US/Norwegian collaboration produces an occasionally retro but always impressive sound.
With a line-up that stretches from Norway through Athens, Georgia, to the Northwest corner of the U.S., The No Ones are comprised of Scott McCaughey, Peter Buck, Arne Kjelsrud Mathisen, and Frode Strømstad. And yes, it is that Peter Buck. The first edition double LP comprises 18 tracks so there is plenty of Buck for your money (sorry!).
After a couple of early, noisy rockers the album settles into a groove of jangly guitars, big, bold chorus lines with lots of harmonies and the hugely impressive contribution of Mathisen on drums. If Buck is the attention grabber with those guitar riffs then Mathisen is an equal partner in the scheme of things.
With those guitars and harmonies The Byrds are brought to mind on a number of occasions none more so than on ‘Time Sent Lewis’. Compared with most of the album this is a gentle and dreamy piece but close your eyes and it really does feel like a slice of Californian 60s history come to life. For a companion piece in style and tone turn to ‘Solo In The End’.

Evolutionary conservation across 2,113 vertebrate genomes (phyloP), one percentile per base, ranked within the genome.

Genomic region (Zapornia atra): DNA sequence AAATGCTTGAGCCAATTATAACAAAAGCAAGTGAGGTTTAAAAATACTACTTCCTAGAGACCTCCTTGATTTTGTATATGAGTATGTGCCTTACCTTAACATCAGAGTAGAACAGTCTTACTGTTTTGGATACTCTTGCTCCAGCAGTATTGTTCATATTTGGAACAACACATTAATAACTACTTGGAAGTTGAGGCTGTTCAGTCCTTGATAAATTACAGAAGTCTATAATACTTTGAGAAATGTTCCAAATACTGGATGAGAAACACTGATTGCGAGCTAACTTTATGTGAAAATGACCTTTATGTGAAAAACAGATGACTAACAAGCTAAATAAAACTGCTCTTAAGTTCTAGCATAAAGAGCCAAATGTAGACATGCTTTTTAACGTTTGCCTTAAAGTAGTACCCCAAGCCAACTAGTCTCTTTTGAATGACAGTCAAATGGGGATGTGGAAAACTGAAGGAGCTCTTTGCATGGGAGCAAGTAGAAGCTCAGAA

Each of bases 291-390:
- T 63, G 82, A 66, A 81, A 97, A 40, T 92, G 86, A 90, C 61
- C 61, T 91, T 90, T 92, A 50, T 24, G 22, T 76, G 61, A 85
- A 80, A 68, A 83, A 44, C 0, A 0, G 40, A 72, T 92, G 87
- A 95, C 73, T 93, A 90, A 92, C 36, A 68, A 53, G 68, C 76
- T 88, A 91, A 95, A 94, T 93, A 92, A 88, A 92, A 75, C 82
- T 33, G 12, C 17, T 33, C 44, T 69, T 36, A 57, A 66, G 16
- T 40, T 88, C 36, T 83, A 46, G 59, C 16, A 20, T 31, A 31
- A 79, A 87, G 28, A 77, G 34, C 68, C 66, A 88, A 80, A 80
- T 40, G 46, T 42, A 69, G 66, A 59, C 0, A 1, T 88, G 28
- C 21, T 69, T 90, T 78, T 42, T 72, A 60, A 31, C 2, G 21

The album is brim full of nods to heroes and artists who have inspired the band. ‘Song For George’ is a reflective, mid-tempo number that features Buck on electric sitar that pays homage to George Harrison and could quite easily have come out of the man’s late-career songbook. The affection for the man is confirmed by his appearance on the album cover.
‘Phil Ochs is Dead’ pays tribute to the man once considered the most serious challenger to Dylan’s protest folk; “Phil Ochs is dead, the singing journalist was tried, and found guilty of trying…..Phil Ochs is dead, the sinking socialist got lost and found, guilty of belief.”
18 tracks give ample opportunity to develop themes and the life of a gigging band on the road is told in three stages. ‘Set List’ sets out the unspoken contract between band and audience, ‘One Night At The Fillmore’ relates to a historic music venue in San Francisco while the album is brought an apt conclusion with ‘The After Party’ which really does what is says on the tin.
For one last signpost try ‘Cameo Parkway’ with its deep bass groove and organ solo it comes over as a nostalgic piece of psychedelia. Highly original, the track stands alone in style and tempo.
For the album, the group enlisted backing vocals contributions from friends Debbi Peterson (The Bangles), Ben Gibbard (Death Cab For Cutie), Norman Blake (Teenage Fanclub), and Victor Krummenacher (Camper Van Beethoven) on bass, and strings from Marin Stallemo Bakke. Their contribution has helped cement this as an album to be reckoned with.